Understanding Risk

The Harsh Reality Is That Today’s Risks Are Too High

Today, due to globally emerging infectious diseases like coronavirus and drug resistant pathogens like clostridioides difficile, exposures to hazards generated by toilet plume aerosols can elicit a greater risk than in years past.

The vast majority of hospital toilets do not have lids, as sprayer fixtures are required for cleaning patient urinals, bedpans, and commodes. Toilet plume aerosol that results from flushing lidless toilets after disposing chemotherapeutically-tainted human waste routinely exposes nurses and caregivers to adverse health effects through direct skin contact and microbial inhalation.

Those aerosols expose people to infectious diseases and harmful chemicals and can result in occupational illness and/or infection.

Research shows that toilet plume aerosol generated from flushing chemotherapeutically-tainted human waste not only contaminates bathroom environments, but also results in chemotherapy being detected in caregivers’ urine samples.

Research also shows that on hospital inpatient units, toilet plume aerosol generated from human waste disposal are important sources of viral contamination and play a significant role in the transmission of infectious diseases such as C-difficile and the norovirus. Viruses, like adenovirus, can be detected on 78% of surfaces and in 81% of aerosol in clinical settings. And, more than 25% of post-flush surface samples can test positive for Clostridioides difficile.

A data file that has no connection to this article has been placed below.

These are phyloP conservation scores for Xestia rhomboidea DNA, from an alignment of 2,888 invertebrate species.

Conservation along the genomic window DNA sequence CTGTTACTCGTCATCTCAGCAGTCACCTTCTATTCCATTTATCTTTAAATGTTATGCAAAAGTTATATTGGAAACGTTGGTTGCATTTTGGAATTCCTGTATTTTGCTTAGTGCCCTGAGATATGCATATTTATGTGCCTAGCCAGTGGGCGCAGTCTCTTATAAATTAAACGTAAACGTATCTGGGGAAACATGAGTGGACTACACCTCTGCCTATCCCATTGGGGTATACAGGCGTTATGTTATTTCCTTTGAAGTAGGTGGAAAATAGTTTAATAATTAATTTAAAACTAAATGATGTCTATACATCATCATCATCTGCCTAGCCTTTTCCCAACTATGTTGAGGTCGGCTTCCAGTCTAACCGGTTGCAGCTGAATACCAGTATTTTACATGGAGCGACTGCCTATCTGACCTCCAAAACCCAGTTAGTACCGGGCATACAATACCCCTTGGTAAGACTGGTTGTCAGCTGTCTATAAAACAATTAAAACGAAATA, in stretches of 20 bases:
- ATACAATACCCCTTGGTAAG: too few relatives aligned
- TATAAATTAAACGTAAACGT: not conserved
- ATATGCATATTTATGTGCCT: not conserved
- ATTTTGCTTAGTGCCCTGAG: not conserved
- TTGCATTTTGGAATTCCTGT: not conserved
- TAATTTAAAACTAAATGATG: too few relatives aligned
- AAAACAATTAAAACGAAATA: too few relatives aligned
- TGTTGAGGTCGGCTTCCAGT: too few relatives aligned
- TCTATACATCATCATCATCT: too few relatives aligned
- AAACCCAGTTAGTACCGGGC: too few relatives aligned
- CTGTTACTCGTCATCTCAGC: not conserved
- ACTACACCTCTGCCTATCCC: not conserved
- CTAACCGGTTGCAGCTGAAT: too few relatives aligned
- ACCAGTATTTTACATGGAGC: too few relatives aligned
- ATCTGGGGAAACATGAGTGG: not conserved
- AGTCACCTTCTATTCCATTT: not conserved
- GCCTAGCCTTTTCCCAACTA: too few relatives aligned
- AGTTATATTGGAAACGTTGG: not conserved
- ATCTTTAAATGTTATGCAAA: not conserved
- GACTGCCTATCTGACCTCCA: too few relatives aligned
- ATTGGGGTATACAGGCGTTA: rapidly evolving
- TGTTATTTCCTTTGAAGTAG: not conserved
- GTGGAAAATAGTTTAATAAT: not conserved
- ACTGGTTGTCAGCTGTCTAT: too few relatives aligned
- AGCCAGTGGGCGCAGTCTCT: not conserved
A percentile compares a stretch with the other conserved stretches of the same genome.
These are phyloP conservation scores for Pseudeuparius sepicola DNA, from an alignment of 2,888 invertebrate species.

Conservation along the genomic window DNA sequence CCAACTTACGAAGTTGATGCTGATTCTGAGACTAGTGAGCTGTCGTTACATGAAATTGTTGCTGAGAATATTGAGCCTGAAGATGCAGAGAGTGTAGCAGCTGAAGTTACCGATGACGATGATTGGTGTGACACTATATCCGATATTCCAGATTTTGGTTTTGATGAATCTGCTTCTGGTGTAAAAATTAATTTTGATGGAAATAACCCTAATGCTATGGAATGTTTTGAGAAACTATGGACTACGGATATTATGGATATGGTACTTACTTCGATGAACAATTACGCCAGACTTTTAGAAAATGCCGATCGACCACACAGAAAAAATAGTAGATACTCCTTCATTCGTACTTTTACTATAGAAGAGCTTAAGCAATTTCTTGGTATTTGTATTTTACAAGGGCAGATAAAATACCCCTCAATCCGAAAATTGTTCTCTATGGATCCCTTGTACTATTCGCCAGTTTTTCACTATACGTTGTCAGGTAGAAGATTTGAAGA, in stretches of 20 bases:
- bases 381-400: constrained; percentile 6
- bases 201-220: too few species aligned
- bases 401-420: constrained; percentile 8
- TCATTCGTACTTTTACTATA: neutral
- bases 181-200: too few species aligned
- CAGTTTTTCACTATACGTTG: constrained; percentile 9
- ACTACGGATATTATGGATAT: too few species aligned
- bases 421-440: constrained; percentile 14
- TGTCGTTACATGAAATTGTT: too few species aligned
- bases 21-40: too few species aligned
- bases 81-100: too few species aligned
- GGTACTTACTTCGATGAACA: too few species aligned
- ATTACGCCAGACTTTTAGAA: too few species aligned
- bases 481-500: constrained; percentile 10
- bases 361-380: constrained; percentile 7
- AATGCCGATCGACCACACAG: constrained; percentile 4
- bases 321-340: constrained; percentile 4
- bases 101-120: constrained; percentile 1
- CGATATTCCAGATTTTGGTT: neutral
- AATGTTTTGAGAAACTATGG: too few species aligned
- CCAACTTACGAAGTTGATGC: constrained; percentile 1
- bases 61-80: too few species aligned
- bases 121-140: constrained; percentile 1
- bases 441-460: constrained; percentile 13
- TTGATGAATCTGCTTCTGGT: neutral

Putting People First

Protecting Caregivers

To protect caregivers, the Oncology Nursing Society (ONS) recommends flushing the toilet with the lid down, especially 48-to-72 hours after a patient receives chemotherapy. Since most hospitals do not have protective lids, ONS recommends wearing personal protective equipment such as gloves, chemotherapy gowns, respiratory masks, and face shields. ONS further recommends that nurses apply a plastic-backed chuck pad over the toilet before flushing. However, this action presents concerns about handling safety, disposal and landfill costs, chucks not readily available, and routine noncompliance.

When interviewed in a published survey, nurse managers cited several reasons for caregivers’ noncompliance with personal protective equipment use when disposing human waste including, but not limited to, urgent patient situations, nurses too busy or rushed, and precautions being “too extreme”. In fact, according to EPINet occupational mucocutaenous exposure incident data, when an employee has an exposure, 62% of all exposures were to the eyes, nose, and mouth, and less than 16% were wearing any kind of face protection (e.g., protective eye wear, faceshield, surgical mask).

With this situation in mind, how can nurses and caregivers readily protect themselves from the adverse health effects of disposing chemotherapeutically-tainted human waste as well as help hospitals and health care settings in mitigating the spread of infectious diseases? The early reviews by nurses and other healthcare workers of the Splashblocker indicate that the SPLASHBLOCKER® may provide a solution to enhance their protection. Improving environmental sustainability and providing cost savings for the hospital by significantly reducing the utilization of “blue chucks” are additional benefits of utilizing the SPLASHBLOCKER® over current practices.

“Covered by US D782,635 and related foreign design registrations with utility patents pending.”



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